Are you starting to panic about the approach of the fall semester?
Maia Heyck-Merlin’s book The Together Teacher: Plan Ahead, Get Organized, and Save Time (2012) is chock-full of helpful ideas. It’s aimed at K-12 teachers, yet much of the advice is fully applicable to college-level teachers, too.
The hardest part about scheduling appointments (or lunches, or office hours) is all the back and forth trying to find a mutually convenient time. I’ve recently discovered a lovely, free, web-based tool that makes the whole process a lot easier.
Donna Goldberg pretty much launched the field of student organizing, and her 2005 book The Organized Student: Teaching Children the Skills for Success in School and Beyond is the first title I recommend for parents and teachers of middle and high school students. That said, there’s much in this volume that speaks to the needs of the university community, especially graduate students and faculty. Continue reading →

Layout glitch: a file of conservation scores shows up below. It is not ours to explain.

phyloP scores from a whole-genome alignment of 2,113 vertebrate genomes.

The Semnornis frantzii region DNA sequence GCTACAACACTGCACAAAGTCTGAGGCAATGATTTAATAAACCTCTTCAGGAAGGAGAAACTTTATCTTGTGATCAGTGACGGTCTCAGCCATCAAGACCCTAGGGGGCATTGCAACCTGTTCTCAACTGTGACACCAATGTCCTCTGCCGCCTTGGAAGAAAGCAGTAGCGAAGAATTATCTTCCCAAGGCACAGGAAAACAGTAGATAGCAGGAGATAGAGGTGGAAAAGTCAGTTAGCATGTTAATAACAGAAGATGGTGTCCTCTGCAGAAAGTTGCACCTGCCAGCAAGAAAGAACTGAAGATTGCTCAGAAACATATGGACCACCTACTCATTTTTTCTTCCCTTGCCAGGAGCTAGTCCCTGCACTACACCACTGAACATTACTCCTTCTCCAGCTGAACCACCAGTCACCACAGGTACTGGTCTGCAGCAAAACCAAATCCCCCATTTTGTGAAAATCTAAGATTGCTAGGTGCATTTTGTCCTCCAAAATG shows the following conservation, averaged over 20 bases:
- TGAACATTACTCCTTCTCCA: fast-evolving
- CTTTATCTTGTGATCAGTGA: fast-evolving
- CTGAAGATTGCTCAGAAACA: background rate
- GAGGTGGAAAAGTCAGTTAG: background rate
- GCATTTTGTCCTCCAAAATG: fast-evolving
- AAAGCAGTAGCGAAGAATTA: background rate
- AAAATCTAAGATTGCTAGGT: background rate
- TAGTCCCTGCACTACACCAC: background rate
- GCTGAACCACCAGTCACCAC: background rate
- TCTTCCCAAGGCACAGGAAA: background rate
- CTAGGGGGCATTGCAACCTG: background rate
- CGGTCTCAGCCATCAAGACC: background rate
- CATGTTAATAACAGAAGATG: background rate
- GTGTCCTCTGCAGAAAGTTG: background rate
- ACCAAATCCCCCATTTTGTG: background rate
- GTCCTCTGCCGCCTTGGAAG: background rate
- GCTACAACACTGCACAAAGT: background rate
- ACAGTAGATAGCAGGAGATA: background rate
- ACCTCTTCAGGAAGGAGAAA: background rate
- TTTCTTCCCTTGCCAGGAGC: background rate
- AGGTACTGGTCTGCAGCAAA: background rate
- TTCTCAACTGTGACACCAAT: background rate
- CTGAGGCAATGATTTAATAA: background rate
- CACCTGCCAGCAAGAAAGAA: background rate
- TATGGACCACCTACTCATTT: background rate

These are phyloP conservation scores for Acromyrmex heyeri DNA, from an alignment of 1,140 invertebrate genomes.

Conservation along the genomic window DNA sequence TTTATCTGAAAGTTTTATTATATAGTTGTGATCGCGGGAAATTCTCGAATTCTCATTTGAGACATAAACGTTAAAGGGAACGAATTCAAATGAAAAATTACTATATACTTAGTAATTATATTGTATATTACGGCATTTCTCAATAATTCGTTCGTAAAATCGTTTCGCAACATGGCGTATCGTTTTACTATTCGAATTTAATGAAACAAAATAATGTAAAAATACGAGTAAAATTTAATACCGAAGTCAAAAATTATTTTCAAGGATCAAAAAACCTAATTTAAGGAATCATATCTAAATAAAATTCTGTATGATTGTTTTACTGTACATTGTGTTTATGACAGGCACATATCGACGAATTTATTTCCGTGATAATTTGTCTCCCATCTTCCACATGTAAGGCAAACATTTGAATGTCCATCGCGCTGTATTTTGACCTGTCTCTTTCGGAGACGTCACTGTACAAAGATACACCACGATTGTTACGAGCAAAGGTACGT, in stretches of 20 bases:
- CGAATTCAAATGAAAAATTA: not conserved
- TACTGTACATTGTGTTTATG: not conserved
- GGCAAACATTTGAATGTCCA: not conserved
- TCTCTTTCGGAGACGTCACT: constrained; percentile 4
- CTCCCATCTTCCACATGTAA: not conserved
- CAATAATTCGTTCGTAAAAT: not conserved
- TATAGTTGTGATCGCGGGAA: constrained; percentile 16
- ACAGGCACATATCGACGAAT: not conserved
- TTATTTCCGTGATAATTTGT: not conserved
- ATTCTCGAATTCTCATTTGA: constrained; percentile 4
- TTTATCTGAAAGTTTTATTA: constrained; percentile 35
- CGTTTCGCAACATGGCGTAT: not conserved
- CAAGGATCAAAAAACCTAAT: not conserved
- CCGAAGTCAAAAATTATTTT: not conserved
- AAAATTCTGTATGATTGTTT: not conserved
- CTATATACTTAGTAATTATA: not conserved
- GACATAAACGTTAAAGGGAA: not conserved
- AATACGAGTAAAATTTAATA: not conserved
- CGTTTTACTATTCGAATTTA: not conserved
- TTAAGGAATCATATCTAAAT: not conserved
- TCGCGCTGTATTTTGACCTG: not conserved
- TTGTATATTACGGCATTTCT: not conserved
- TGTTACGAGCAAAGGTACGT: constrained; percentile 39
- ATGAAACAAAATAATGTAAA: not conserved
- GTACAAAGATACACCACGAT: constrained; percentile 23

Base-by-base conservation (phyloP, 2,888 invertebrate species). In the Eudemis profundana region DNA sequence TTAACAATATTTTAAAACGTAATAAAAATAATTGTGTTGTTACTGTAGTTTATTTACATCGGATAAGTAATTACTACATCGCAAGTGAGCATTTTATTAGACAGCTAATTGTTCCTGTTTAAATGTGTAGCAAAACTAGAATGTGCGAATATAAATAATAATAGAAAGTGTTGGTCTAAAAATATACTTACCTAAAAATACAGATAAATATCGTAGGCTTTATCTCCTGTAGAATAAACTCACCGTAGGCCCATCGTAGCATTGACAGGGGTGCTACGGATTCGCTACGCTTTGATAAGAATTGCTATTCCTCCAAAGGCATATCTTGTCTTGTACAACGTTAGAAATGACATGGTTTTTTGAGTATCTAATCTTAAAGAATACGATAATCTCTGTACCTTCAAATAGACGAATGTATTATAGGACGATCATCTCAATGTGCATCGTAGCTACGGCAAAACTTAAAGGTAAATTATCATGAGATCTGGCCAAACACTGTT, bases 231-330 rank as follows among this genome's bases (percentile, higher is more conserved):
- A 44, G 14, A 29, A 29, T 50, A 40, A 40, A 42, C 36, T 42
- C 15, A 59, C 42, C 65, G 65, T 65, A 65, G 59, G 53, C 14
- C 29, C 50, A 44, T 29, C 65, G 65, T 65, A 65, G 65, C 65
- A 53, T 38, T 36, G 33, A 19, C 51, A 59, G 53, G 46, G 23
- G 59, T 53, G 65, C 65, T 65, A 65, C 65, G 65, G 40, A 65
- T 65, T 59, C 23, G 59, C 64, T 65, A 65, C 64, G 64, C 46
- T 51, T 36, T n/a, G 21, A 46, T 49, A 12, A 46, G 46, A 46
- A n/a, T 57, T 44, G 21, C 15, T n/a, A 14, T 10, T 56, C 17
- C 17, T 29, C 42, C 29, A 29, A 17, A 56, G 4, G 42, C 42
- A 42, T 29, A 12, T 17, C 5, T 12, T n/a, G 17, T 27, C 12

Calendars are the most basic and widely-used tool of time management. Calendars link events and actions to a particular date and time. Calendars also serve as a record of the past.
Endless variations exist. Choosing one can be daunting: a traditional paper wall calendar or desk planner? An erasable whiteboard? A computer-based solution?
Before deciding, make a wish list. Consider: Continue reading →